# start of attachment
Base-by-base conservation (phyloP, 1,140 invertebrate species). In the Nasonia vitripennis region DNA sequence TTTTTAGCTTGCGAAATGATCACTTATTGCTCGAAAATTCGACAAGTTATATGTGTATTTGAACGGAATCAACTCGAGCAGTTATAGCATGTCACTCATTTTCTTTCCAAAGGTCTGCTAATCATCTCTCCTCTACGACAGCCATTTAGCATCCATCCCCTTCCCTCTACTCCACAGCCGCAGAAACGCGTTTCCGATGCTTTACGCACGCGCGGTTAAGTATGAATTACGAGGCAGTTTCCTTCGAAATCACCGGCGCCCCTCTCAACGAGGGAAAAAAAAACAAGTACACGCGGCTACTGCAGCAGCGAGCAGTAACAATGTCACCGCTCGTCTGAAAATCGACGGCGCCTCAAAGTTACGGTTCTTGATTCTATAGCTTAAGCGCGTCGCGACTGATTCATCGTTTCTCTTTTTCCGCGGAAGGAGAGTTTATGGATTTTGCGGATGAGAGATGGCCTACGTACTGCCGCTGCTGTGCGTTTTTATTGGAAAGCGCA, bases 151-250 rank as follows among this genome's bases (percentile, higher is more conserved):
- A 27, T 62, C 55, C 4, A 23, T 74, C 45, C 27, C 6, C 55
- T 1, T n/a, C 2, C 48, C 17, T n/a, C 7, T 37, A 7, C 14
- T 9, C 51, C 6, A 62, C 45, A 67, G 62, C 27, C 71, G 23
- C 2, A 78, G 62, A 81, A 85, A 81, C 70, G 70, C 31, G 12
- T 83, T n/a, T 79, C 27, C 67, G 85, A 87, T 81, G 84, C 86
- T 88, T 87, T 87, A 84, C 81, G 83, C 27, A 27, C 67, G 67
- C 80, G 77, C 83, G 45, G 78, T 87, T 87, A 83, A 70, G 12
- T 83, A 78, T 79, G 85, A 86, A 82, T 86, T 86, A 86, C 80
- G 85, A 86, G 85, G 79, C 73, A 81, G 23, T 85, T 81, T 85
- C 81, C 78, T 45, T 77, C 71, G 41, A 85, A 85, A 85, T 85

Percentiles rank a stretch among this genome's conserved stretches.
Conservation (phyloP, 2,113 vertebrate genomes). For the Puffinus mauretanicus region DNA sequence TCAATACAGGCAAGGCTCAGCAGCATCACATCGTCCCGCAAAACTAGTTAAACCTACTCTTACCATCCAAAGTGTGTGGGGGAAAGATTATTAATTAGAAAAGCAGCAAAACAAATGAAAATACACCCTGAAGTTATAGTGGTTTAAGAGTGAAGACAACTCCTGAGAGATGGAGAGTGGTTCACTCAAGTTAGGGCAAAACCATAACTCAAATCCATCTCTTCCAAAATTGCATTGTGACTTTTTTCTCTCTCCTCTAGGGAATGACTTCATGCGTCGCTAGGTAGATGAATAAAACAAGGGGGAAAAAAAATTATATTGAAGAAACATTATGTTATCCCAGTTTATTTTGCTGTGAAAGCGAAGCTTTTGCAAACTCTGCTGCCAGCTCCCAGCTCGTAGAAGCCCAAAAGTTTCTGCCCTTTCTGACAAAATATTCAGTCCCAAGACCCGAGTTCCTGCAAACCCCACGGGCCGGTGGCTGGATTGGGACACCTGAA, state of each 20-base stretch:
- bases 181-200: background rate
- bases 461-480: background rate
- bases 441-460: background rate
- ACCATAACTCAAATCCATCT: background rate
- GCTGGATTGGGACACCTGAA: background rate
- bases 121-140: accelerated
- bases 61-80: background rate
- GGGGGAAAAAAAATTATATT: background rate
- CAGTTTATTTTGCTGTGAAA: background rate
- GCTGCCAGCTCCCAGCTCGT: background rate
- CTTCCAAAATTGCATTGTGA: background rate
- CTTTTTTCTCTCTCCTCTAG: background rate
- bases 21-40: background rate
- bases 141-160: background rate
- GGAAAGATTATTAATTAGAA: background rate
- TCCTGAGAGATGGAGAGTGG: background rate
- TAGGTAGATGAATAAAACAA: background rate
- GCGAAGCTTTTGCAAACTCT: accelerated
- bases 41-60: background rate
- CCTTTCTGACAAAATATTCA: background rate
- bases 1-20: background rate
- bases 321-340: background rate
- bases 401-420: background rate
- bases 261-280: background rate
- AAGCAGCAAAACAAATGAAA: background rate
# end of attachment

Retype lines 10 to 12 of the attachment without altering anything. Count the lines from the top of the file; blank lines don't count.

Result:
- G 85, A 86, G 85, G 79, C 73, A 81, G 23, T 85, T 81, T 85
- C 81, C 78, T 45, T 77, C 71, G 41, A 85, A 85, A 85, T 85

Percentiles rank a stretch among this genome's conserved stretches.